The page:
3.2. Data Collection and Analysis

The data were collected from the medical records of newborns in the kangaroo-mother care unit. The variables studied were: Socio-demographic and obstetrical parameters of the mothers; Anthropometric and clinical parameters of the newborns. The data were entered and analysed on SPSS version 20. Discontinuation of follow-up refers to cases of interruption of care for a precise reason and in agreement with the unit’s personnel. A patient was considered lost to follow-up if he was no longer seen at follow-up appointments and did not report back. The care abandonment was defined as a cessation of follow-up without the agreement of the team staff for any reason.

3.3. Ethical Aspects

The consent was obtained from the parents before inclusion in the study and the confidentiality of data was respected.

4. Results

During the study period, 4471 neonates with a birth weight ≤ 2000 g were admitted to the neonatal unit; of these, 1084 were admitted to the kangaroo unit (24%).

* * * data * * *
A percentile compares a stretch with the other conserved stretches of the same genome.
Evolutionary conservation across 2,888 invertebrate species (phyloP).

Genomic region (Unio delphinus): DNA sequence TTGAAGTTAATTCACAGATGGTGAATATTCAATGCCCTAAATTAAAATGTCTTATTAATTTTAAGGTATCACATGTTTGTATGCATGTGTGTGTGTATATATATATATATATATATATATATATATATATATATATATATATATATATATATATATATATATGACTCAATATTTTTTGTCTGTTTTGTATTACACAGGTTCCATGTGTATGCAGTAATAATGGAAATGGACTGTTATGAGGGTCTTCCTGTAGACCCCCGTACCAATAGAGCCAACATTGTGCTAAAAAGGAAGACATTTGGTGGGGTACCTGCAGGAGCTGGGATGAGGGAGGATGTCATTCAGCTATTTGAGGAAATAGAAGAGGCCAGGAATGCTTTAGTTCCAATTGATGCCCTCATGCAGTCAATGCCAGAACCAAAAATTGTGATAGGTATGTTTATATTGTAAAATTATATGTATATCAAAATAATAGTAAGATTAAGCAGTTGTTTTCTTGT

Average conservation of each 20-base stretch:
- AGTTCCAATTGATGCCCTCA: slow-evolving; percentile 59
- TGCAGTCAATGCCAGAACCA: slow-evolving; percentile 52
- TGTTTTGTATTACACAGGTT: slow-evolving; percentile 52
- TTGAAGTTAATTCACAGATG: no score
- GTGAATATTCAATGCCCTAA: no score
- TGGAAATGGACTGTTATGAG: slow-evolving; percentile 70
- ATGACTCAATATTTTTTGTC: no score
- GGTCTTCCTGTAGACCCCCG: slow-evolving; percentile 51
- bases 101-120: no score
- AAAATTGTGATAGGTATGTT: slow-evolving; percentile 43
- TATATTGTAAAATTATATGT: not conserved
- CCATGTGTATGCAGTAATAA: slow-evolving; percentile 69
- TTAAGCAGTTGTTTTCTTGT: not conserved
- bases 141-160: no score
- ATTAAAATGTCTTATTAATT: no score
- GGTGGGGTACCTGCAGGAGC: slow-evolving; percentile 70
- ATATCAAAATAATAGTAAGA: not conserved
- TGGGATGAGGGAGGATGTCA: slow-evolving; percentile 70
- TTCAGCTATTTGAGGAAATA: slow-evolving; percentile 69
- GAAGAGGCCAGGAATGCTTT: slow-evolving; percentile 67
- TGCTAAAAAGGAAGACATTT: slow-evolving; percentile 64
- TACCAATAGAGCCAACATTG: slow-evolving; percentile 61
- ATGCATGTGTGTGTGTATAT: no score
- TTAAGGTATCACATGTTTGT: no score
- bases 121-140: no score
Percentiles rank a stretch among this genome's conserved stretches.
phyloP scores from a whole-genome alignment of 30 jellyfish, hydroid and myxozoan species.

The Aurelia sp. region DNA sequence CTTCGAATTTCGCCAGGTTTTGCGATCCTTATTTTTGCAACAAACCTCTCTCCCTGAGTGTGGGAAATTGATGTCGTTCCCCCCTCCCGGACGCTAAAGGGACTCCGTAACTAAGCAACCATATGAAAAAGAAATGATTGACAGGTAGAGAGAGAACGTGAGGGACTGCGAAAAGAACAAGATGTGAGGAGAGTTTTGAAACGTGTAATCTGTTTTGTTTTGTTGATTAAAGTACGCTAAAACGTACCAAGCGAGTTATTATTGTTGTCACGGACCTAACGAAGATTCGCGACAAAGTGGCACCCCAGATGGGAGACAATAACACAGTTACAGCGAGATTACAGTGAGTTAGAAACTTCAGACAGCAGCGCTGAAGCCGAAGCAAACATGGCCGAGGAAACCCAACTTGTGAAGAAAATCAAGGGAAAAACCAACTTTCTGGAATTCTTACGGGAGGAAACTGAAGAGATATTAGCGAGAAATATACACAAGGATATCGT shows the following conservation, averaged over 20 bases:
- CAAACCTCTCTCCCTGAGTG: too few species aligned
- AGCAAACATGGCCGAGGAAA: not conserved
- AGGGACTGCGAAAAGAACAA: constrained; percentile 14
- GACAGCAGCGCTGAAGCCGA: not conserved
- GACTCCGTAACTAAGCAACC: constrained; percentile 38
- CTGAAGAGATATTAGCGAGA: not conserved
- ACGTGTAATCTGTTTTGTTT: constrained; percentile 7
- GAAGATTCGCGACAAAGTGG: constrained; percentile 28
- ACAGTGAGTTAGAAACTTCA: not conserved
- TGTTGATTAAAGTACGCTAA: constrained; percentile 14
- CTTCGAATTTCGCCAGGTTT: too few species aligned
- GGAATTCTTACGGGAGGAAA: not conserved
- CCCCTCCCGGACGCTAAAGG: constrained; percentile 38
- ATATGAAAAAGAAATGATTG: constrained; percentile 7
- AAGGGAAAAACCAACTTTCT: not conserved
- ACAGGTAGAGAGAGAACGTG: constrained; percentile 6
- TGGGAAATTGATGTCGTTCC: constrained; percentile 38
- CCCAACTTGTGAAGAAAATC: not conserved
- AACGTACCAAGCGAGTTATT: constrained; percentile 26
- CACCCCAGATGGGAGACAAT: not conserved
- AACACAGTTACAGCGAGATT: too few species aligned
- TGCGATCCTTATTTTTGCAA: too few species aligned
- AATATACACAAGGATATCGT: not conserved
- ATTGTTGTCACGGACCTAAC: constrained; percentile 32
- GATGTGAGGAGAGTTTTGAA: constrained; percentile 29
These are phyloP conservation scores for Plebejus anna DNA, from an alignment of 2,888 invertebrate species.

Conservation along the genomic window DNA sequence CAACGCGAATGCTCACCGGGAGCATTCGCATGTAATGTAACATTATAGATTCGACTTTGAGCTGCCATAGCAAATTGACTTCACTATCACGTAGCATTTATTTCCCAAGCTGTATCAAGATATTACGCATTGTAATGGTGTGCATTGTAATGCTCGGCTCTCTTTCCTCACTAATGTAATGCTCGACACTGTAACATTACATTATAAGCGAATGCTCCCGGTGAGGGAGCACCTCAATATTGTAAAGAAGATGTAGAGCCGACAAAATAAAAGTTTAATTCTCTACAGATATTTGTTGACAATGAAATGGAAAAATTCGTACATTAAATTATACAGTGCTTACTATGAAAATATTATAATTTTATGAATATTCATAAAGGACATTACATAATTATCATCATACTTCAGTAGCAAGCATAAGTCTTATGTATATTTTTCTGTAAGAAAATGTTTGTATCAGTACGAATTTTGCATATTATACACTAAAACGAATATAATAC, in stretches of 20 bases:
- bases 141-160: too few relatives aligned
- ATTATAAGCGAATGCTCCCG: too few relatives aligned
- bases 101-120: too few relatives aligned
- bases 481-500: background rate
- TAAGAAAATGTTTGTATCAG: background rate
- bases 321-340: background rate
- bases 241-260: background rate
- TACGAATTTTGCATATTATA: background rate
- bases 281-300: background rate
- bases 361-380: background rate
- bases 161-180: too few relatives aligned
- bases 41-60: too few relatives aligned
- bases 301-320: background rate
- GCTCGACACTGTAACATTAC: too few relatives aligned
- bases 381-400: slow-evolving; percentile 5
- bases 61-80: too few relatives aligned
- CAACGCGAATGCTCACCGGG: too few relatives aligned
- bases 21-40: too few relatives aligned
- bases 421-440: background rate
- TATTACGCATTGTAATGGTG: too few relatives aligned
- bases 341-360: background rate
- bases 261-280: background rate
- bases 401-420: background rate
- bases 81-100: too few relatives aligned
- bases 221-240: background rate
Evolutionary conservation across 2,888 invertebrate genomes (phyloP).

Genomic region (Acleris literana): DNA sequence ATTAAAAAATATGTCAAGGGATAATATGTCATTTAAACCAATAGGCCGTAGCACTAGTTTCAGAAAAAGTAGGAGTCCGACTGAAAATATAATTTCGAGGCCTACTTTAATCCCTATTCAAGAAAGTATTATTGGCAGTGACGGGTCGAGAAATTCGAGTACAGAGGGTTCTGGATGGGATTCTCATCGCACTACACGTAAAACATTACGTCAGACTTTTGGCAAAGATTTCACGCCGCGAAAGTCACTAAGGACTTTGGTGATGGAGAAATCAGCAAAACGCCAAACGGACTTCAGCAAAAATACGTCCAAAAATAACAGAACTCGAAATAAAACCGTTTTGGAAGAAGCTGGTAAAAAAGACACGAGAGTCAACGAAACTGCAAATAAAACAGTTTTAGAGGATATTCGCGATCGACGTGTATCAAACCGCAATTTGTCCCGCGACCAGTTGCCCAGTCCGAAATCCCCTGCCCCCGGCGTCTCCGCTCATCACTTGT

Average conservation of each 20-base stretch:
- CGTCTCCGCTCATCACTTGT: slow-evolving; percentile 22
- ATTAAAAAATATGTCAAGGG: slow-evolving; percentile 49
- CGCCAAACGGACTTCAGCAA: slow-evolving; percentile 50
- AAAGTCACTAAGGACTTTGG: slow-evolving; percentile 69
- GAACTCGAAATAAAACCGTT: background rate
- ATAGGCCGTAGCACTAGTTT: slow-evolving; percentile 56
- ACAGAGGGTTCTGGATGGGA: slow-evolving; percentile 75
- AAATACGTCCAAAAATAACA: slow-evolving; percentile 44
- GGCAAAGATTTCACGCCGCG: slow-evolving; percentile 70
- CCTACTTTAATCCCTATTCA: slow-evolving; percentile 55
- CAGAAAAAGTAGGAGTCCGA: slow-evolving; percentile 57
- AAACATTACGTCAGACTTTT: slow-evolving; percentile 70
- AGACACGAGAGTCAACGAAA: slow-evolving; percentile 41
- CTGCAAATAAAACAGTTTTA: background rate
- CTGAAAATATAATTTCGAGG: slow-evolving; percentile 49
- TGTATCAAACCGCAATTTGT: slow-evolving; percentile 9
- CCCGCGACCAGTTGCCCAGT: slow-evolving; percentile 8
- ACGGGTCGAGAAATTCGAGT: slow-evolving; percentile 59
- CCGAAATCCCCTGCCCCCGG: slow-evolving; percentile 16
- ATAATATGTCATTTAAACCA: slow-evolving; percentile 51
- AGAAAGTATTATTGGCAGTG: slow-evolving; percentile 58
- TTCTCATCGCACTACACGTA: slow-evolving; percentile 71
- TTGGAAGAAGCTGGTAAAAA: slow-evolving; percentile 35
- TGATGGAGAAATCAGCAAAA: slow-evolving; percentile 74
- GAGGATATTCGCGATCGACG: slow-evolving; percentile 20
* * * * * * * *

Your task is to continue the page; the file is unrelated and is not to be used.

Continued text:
4.1. Characteristics of Newborns

There were 150 pairs of twins, 8 triplets and 3 quadruplets. The majority of the newborns (87%) were delivered by vaginal way. The sex ratio was 1.2 (F = 592; M = 492). The mean birth weight was 1300 g (600 g - 2000 g). The mean gestational age was 32.69 (28 - 37).

Discontinuation of care was 56%, the majority of which occurred before 40 weeks’ gestation (40%). Follow-up up to 24 months was effective in 14% of patients. Sixteen percent of the patients died (n = 176), and the lethality rate was 6.4%. The mothers’ lack of schooling (p = 0.03) and birth weight < 1000 g (p = 0.003) were the major factors in the patients’ mortality.

4.2. Socio-Demographic Characteristics of Mothers

The average age of the mothers was 24 years (13 - 45 years). Thirty-seven percent of the mothers were primiparous. Eighty-six percent of the mothers were living with a partner. The average number of prenatal visits was 2.8. Ten per cent of the mothers had not attended any antenatal care. Malaria accounted for 17.5% of the conditions during pregnancy (n = 172), followed by anaemia (n = 147; 15%).

4.3. Obstetrical Characteristics of Mothers

Single pregnancies accounted for 85.1%. Delivery took place in second-level health facilities in 48% of cases. Delivery was carried out by a health professional in 98% of cases. The average number of pregnancies per woman was 3 (1 - 12).